“Keep the antidepressant gun in the holster”

Keep the antidepressant gun in the holster – Prof Bruce Arroll

November 2019

Bruce Arroll is Professor of General Practice and Primary Health Care at the University of Auckland and a practising GP. He has a particular interest working with patients to find ways of addressing depression and anxiety without prescribing medication too quickly – ‘Talk first and prescribe later’. This mirrors a Choosing Wisely approach – with a focus on discussing lifestyle and other options with patients rather than rushing to give them antidepressants.

Prof Arroll says doctors need to remember that they may be seeing people on the worst day of their life.

“We shouldn’t be giving diagnoses at that point; we should be giving people more time and more visits. I rarely give labels like anxiety or depression now – labels are unhelpful and can be harmful. I refer to the patient as being distressed. I generally let patients go three or four weeks and if they’re not getting better – if their mood scores are staying elevated – then I’ll have the discussion about medication.”

His message to primary care clinicians is to ‘keep the antidepressant gun in the holster initially’.

“Just wait and see. Most of the time in primary care we are not dealing with seriously sick or depressed people. At least 40 percent of people will be better within a couple of weeks just by the use of behavioural activation.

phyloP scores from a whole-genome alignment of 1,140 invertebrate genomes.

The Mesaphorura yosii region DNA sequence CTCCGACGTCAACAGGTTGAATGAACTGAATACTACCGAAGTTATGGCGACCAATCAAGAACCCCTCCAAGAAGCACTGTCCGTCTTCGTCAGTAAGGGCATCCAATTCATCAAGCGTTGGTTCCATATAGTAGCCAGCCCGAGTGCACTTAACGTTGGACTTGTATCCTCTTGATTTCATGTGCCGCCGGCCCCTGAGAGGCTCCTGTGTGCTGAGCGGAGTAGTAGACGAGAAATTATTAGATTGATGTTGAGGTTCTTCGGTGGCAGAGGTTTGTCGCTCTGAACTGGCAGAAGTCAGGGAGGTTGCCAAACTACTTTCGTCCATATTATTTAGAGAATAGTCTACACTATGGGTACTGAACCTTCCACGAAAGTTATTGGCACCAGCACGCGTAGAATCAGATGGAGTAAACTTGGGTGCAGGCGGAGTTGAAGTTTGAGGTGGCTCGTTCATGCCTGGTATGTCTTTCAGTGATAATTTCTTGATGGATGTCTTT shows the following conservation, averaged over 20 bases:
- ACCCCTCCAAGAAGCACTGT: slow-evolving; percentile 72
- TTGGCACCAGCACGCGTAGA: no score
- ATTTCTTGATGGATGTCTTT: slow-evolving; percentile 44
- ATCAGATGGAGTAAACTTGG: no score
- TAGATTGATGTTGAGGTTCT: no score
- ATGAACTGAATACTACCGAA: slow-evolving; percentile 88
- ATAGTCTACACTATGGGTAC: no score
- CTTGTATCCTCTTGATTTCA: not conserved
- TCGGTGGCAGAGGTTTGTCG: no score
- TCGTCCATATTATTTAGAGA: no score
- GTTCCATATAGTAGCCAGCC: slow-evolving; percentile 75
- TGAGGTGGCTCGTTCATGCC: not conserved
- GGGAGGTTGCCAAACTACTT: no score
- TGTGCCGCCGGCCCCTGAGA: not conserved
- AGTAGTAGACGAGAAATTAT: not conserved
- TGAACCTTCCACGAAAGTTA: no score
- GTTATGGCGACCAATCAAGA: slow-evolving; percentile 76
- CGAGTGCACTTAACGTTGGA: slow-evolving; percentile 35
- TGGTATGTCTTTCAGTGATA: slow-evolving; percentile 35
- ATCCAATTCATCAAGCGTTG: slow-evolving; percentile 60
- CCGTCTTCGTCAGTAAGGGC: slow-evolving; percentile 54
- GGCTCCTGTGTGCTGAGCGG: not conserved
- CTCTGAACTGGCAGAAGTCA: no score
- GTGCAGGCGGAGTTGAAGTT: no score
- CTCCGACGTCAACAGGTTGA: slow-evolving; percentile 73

“Behavioural activation is about getting people doing things. It is easy to shrink down into your world when you get distressed – that is a natural human reaction under stress; but the solution then becomes the problem.”

One of the risks of medication is overdose, he says.

“Doctors worry the patient may harm themselves if they don’t get pills – well there’s a flip side to that. The patient may swallow their pills and overdose – I’ve had that happen. I literally had to take my pills out of my patient’s stomach in Canada when I was working there – we ran the local emergency room.”

Another harm is the difficulty of withdrawing from medication, particularly from SSRIs (selective serotonin reuptake inhibitors).

“There are well described withdrawal syndromes. It feels like the bad feelings are coming back, so the temptation is to go back on the medication. But it’s not the bad feelings coming back, it’s just the withdrawal stage.”

He says he’s not against medication for depression or anxiety, but it shouldn’t be the first thing to go to in primary care (he stresses this is quite different to what may be required in psychiatric outpatients where the patients have been sicker for longer). It’s also important to remember that only a small percentage of people actually benefit from antidepressants.

“The absolute benefits of medication range from 25 percent for severe depression through to about 6 percent for mild depression. Most people we see in primary care are in the 6-11 percent range.

“Unless you are particularly concerned about the patient – they are very, very flat and have been like that for a very long time, or they’ve tried things and haven’t felt better – there are other things you can do before prescribing medication. Most people are better catching up with friends, exercising, sleeping, eating better and doing activities – most will feel better within a week or two.”